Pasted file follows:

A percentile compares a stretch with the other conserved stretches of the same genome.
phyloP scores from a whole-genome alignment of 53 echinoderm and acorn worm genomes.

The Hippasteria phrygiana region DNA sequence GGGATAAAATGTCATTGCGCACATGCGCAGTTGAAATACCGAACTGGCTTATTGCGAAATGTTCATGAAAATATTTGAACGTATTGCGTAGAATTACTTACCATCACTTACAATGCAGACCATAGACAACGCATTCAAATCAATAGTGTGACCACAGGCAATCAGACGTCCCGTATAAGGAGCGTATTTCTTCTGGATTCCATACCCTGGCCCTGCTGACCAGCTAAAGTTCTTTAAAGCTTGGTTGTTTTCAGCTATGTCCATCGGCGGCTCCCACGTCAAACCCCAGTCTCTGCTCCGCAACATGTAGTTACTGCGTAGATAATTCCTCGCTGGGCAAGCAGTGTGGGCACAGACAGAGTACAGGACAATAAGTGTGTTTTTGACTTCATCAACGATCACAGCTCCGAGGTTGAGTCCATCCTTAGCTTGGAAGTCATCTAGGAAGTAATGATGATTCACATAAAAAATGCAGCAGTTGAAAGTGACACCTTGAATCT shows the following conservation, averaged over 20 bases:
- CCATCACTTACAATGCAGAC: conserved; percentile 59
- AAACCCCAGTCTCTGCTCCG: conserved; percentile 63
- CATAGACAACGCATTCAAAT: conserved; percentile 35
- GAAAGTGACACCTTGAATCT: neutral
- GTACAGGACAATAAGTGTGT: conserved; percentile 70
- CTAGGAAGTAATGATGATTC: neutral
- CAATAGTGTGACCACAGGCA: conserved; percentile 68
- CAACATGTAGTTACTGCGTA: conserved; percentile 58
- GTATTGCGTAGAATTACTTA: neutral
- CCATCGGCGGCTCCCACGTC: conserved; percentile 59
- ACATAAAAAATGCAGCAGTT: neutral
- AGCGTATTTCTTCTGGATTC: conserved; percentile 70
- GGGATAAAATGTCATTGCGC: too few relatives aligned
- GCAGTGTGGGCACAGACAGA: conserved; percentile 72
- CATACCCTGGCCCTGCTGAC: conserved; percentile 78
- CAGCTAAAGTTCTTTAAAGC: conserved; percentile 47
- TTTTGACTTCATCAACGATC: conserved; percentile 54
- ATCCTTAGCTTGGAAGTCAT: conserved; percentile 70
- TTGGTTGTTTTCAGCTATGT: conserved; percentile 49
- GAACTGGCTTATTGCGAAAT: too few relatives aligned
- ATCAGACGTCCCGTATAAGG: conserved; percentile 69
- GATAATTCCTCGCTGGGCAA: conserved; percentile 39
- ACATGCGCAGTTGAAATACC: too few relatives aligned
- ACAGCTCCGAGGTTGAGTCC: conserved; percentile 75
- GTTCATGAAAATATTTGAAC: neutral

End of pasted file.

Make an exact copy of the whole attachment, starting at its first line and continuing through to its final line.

A percentile compares a stretch with the other conserved stretches of the same genome.
phyloP scores from a whole-genome alignment of 53 echinoderm and acorn worm genomes.

The Hippasteria phrygiana region DNA sequence GGGATAAAATGTCATTGCGCACATGCGCAGTTGAAATACCGAACTGGCTTATTGCGAAATGTTCATGAAAATATTTGAACGTATTGCGTAGAATTACTTACCATCACTTACAATGCAGACCATAGACAACGCATTCAAATCAATAGTGTGACCACAGGCAATCAGACGTCCCGTATAAGGAGCGTATTTCTTCTGGATTCCATACCCTGGCCCTGCTGACCAGCTAAAGTTCTTTAAAGCTTGGTTGTTTTCAGCTATGTCCATCGGCGGCTCCCACGTCAAACCCCAGTCTCTGCTCCGCAACATGTAGTTACTGCGTAGATAATTCCTCGCTGGGCAAGCAGTGTGGGCACAGACAGAGTACAGGACAATAAGTGTGTTTTTGACTTCATCAACGATCACAGCTCCGAGGTTGAGTCCATCCTTAGCTTGGAAGTCATCTAGGAAGTAATGATGATTCACATAAAAAATGCAGCAGTTGAAAGTGACACCTTGAATCT shows the following conservation, averaged over 20 bases:
- CCATCACTTACAATGCAGAC: conserved; percentile 59
- AAACCCCAGTCTCTGCTCCG: conserved; percentile 63
- CATAGACAACGCATTCAAAT: conserved; percentile 35
- GAAAGTGACACCTTGAATCT: neutral
- GTACAGGACAATAAGTGTGT: conserved; percentile 70
- CTAGGAAGTAATGATGATTC: neutral
- CAATAGTGTGACCACAGGCA: conserved; percentile 68
- CAACATGTAGTTACTGCGTA: conserved; percentile 58
- GTATTGCGTAGAATTACTTA: neutral
- CCATCGGCGGCTCCCACGTC: conserved; percentile 59
- ACATAAAAAATGCAGCAGTT: neutral
- AGCGTATTTCTTCTGGATTC: conserved; percentile 70
- GGGATAAAATGTCATTGCGC: too few relatives aligned
- GCAGTGTGGGCACAGACAGA: conserved; percentile 72
- CATACCCTGGCCCTGCTGAC: conserved; percentile 78
- CAGCTAAAGTTCTTTAAAGC: conserved; percentile 47
- TTTTGACTTCATCAACGATC: conserved; percentile 54
- ATCCTTAGCTTGGAAGTCAT: conserved; percentile 70
- TTGGTTGTTTTCAGCTATGT: conserved; percentile 49
- GAACTGGCTTATTGCGAAAT: too few relatives aligned
- ATCAGACGTCCCGTATAAGG: conserved; percentile 69
- GATAATTCCTCGCTGGGCAA: conserved; percentile 39
- ACATGCGCAGTTGAAATACC: too few relatives aligned
- ACAGCTCCGAGGTTGAGTCC: conserved; percentile 75
- GTTCATGAAAATATTTGAAC: neutral